One protester was shot and gravely wounded by a civilian, and four police officers suffered non-life threatening injuries, after what was initially a peaceful rally in response to the fatal police shooting of a black man, Keith Scott, turned violent on Wednesday for the second day in a row, as protesters threw rocks and bottles at police in riot gear, smashed windows and doors and looted stores in downtown Charlotte. Officers fired rubber bullets, tear gas, flash-bang grenades and used pepper spray to disperse the crowd.
As we noted last night, a civilian was shot Wednesday CBS affiliate WBTV reported. City officials say police did not fire on the victim. Several reporters and people on the street were attacked as police in riot gear linked arms, marched down streets and fired tear gas.
As a result of the ongoing violence, North Carolina Gov. Pat McCrory declared a state of emergency and deployed the National Guard and State Highway Patrol to Charlotte on Thursday to help restore peace.
"Any violence directed toward our citizens or police officers or destruction of property should not be tolerated," McCrory said in a statement.
Charlotte's mayor Jennifer Roberts was considering a curfew as Bank of America told its thousands of employees at its 60-story downtown skyscraper to stay home Thursday.
There have also been protests in Tulsa, Oklahoma, in recent days demanding the arrest of a police officer seen in a video last week fatally shooting an unarmed black man who had his hands in clear view at the time.
The deaths add to a torrent of accusations over racial bias in U.S. law enforcement and calls for greater police accountability for the killings of black people.
President Barack Obama spoke by telephone on Wednesday with the mayors of Charlotte and Tulsa, a White House official said.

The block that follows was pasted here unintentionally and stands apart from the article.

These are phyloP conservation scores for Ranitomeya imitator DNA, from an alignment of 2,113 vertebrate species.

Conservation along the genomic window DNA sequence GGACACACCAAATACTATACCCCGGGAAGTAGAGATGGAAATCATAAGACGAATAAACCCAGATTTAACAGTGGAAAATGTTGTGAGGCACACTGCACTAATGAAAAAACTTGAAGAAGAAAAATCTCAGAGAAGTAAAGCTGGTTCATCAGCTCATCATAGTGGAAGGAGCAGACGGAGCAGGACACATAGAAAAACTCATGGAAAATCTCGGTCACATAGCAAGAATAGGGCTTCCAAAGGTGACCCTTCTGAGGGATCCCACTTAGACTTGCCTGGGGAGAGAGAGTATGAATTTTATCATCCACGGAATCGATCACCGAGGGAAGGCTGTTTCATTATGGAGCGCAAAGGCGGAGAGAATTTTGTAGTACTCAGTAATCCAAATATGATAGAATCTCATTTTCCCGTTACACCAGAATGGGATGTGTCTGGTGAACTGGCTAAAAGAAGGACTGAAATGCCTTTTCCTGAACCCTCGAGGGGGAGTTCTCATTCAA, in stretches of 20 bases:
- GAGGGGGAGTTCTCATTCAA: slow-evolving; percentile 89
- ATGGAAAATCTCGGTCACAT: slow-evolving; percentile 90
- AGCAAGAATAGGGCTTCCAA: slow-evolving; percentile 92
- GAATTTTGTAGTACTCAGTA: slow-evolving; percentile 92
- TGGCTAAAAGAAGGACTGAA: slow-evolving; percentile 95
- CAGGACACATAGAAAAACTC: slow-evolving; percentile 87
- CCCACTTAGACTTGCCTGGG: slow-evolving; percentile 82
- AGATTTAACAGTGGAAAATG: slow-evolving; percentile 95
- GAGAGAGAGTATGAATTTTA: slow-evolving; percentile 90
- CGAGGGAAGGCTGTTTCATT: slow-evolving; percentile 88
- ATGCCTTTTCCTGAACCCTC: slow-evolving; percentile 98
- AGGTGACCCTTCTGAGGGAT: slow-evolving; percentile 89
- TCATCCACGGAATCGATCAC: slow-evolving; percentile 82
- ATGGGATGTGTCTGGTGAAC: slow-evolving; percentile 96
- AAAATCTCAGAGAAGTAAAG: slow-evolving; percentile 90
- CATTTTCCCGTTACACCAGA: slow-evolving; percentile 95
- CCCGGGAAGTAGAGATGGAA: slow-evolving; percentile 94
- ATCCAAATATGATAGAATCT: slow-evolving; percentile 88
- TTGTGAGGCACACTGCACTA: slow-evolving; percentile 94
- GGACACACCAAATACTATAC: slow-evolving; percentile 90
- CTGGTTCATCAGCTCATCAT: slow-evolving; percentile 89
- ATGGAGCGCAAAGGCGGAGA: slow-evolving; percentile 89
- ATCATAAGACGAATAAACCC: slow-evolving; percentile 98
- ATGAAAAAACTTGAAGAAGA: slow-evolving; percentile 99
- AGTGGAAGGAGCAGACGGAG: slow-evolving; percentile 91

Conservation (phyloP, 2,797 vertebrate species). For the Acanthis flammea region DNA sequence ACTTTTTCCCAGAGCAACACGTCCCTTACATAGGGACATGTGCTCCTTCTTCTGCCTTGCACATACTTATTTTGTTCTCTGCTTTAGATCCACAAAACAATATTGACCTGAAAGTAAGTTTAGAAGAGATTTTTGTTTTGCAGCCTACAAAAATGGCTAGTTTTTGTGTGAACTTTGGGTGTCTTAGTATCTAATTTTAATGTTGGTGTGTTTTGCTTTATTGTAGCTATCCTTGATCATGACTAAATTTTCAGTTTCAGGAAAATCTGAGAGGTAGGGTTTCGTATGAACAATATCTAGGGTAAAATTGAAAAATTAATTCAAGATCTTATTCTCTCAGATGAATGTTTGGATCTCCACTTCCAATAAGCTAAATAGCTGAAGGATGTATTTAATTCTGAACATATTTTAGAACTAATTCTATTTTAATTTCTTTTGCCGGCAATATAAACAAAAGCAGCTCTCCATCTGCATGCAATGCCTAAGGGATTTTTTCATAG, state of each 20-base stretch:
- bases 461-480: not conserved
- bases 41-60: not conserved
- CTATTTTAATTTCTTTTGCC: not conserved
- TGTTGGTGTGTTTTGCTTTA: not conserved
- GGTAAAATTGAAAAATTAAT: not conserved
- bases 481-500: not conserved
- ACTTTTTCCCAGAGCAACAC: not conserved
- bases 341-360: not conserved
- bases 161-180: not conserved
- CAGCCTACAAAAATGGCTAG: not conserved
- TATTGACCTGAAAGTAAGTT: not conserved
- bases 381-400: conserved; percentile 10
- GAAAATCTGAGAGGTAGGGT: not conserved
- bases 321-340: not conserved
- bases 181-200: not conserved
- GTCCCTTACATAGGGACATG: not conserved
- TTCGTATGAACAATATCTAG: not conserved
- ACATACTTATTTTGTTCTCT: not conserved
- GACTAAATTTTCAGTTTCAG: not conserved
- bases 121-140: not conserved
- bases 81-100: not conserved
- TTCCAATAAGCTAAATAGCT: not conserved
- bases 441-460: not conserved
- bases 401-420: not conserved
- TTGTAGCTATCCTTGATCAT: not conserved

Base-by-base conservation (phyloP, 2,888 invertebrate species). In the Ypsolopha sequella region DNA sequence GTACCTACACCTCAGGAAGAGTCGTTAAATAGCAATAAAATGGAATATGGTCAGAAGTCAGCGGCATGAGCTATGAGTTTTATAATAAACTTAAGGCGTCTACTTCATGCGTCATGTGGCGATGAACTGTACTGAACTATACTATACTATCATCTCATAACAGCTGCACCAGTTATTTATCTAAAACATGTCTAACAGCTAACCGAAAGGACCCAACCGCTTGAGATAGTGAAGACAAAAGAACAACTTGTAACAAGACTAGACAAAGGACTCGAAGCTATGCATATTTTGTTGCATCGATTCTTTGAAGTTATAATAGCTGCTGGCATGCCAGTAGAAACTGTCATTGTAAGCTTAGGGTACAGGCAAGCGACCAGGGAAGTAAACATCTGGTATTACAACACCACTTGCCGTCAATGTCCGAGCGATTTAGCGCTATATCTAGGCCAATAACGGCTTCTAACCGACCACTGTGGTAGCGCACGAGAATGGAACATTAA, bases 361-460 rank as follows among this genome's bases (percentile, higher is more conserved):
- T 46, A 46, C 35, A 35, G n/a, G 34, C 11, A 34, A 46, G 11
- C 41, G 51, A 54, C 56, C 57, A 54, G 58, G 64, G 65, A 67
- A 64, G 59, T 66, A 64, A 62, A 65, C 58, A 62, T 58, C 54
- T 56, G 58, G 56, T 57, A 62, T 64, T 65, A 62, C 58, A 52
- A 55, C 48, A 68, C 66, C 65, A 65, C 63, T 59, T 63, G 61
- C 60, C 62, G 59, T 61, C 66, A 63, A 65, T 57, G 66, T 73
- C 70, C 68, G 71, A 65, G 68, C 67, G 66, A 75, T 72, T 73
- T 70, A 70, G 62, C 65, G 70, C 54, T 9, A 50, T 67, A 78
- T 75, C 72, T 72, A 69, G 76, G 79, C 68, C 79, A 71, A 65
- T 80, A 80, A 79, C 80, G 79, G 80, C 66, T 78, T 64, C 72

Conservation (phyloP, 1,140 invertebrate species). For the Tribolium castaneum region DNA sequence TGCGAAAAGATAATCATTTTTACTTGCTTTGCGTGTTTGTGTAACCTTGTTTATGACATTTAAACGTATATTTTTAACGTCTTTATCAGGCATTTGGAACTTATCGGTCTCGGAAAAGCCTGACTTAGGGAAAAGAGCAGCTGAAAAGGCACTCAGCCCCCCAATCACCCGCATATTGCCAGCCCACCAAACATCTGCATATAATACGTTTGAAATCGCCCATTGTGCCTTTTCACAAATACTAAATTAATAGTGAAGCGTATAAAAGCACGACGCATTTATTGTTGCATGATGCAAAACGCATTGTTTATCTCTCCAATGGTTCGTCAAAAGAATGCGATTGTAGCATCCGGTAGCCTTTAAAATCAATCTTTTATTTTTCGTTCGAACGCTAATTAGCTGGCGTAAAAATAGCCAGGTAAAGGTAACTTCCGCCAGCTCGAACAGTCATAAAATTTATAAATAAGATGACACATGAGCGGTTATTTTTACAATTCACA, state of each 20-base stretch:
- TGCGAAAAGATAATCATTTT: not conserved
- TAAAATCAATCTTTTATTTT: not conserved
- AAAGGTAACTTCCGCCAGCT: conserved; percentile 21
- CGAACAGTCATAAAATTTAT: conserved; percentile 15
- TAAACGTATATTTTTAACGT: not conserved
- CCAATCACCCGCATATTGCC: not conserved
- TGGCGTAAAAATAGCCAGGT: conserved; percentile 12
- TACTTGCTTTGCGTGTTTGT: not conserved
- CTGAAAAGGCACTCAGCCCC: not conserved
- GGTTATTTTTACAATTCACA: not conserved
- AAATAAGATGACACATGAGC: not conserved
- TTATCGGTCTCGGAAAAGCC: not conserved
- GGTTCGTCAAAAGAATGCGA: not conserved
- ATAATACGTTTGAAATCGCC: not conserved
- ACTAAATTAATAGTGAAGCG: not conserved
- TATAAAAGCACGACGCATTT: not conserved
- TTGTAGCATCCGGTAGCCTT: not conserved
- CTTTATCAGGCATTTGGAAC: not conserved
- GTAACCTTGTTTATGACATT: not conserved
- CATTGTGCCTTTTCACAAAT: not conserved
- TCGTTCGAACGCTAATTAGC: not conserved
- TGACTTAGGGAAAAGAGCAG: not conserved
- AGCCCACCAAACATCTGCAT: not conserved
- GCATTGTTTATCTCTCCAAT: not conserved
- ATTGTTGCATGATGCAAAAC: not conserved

There were hints earlier Wednesday that Charlotte would suffer a second night of destruction. As Charlotte’s white mayor and black police chief stood at City Hall and appealed for calm, African-American leaders who said they were speaking for Scott’s family held their own news conference near where he was killed Tuesday, reminding the crowd of other shootings and abuses of black men.
John Barnett, who runs a civil rights group called True Healing Under God, or THUG, warned that the video might be the only way for the police to regain the community’s trust: “Just telling us this is still under investigation is not good enough for the windows of the Wal-Mart.”
According to Reuters, the American Civil Liberties Union urged police to release their camera footage of the incident. Police vehicles typically have a dashboard camera and officers are required to carry cameras on their persons.
Roberts said she planned to view the footage on Thursday, but did not indicate if or when it would be made public. "We call for the full release of all facts available," said William Barber, president of the state's chapter of the National Association for the Advancement of Colored People (NAACP), in a statement.
Barber said NAACP officials planned to meet with city officials and members of Scott's family on Thursday.
The good news is that the the city appeared to be calming down on Thursday morning, and according to AP, hotel and restaurant employees and security guards have started cleaning up dozens of broken windows.